40 Days Fit - Day 12

A friend asked me this weekend to provide some running tips for those that are just getting into it. Writing a condensed version of how I think people should start is difficult, so I'm breaking it up, getting into running gear basics for now.

Running isn't easy - it takes some mental strength, physical endurance, and a constant love-hate relationship. But, it is something you will never regret starting. It can be picked up anywhere, you can do it wherever, and you can brag about it a bit (think shirts, medals, swag bags... ). This morning was the InTown 10K, and I can definitely say having the right gear helped me beat my PR (personal record). More on this race to come.

To start off, you need the right shoes. I've tried just about every brand, starting with Nike to Asics to Mizunos and currently Brooks. I've completely fallen in love with the Ravenna 2 by Brooks. They are lightweight, provide the right support FOR ME and I've purchased them for my past 3 pairs. The best way to find the right shoe is to go to a running specialty store, where they may (and should) put you on a treadmill to watch you run. Then they bring out several recommendations for you based on what they observed. Don't pick the prettiest pair, pick the one that feels right FOR YOU. They are all going to be reliable options, but go with the best feel. You'll be in them, a lot, and you want to feel comfortable.
I also recommend investing in some actual athletic clothes - sweat wicking, compression, light-weight: These are all good options. If you are running in a normal t-shirt, especially during the summer and longer runs, you will quickly regret your cotton decision. Don't forget the right socks too. They are part of the "right" running wardrobe, and anything you can use to help your feet is something you should invest in.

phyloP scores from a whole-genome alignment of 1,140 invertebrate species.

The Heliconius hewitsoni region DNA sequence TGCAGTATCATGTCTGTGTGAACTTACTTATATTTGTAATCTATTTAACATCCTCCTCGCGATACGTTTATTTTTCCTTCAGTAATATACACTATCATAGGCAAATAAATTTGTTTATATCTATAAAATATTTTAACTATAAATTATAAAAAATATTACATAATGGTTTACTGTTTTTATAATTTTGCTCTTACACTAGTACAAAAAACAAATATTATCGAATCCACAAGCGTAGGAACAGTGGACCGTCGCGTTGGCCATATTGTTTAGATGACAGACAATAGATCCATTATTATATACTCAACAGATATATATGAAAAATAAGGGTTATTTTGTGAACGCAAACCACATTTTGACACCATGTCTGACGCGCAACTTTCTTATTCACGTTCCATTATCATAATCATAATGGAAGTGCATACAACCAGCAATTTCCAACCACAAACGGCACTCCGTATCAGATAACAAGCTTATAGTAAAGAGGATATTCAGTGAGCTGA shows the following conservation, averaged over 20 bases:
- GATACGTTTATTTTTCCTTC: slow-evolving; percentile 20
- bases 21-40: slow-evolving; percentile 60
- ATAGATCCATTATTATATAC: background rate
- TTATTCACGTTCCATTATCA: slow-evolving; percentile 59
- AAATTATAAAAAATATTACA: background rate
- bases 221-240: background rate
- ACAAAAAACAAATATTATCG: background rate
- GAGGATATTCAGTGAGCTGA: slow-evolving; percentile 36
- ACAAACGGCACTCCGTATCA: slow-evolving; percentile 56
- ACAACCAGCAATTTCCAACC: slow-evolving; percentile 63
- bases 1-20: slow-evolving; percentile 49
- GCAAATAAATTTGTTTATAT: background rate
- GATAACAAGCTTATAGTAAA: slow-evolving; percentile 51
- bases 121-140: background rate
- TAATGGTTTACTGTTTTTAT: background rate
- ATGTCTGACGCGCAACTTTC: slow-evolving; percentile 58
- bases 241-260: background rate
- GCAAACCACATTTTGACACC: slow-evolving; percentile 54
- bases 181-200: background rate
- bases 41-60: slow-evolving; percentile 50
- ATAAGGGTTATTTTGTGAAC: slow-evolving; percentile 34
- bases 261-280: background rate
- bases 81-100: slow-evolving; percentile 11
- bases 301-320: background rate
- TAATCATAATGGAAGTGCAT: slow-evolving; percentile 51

Some additional investments I've made that have never proven me wrong: Spibelt, watch (just straight up time for me - I haven't gone fancy yet with a Garmin or lap watch, that's next), and FuelBelt. The Spibelt is great for shorter races and when you need to have your keys or phone. You can put a few things in it, and the items don't bounce around. Think of it as a helpful fanny pack. A lot of times during training, you are running based on time rather than distance, and having a watch for this is necessary.
Finally, there is the FuelBelt. It is nerdy, but for really long runs, it helps you so much. Being able to have water or powerade on your run is necessary. I used this a lot when I was running for 2 or more hours a day training for my marathon. I have YET to bring it out again though since I have kept under that distance as I am only training for a half.
Here is the FuelBelt disclaimer: DO NOT WEAR IT TO A RACE!! You will look ridiculous. They have water stations - use them. Many longer races also have powerade stations - use them. Do not bring your FuelBelt, or I and other runners will make fun of you behind your back, seriously. FuelBelts are great, but only in the right situation.

Any other equipment questions? Feel free to ask! I really do enjoy sharing what I use (and don't use).

1 comment:

  1. I wear Ravenna 2's! I think I'm going to try something different since I think I need a little more support, but they're very comfortable, and cute too :)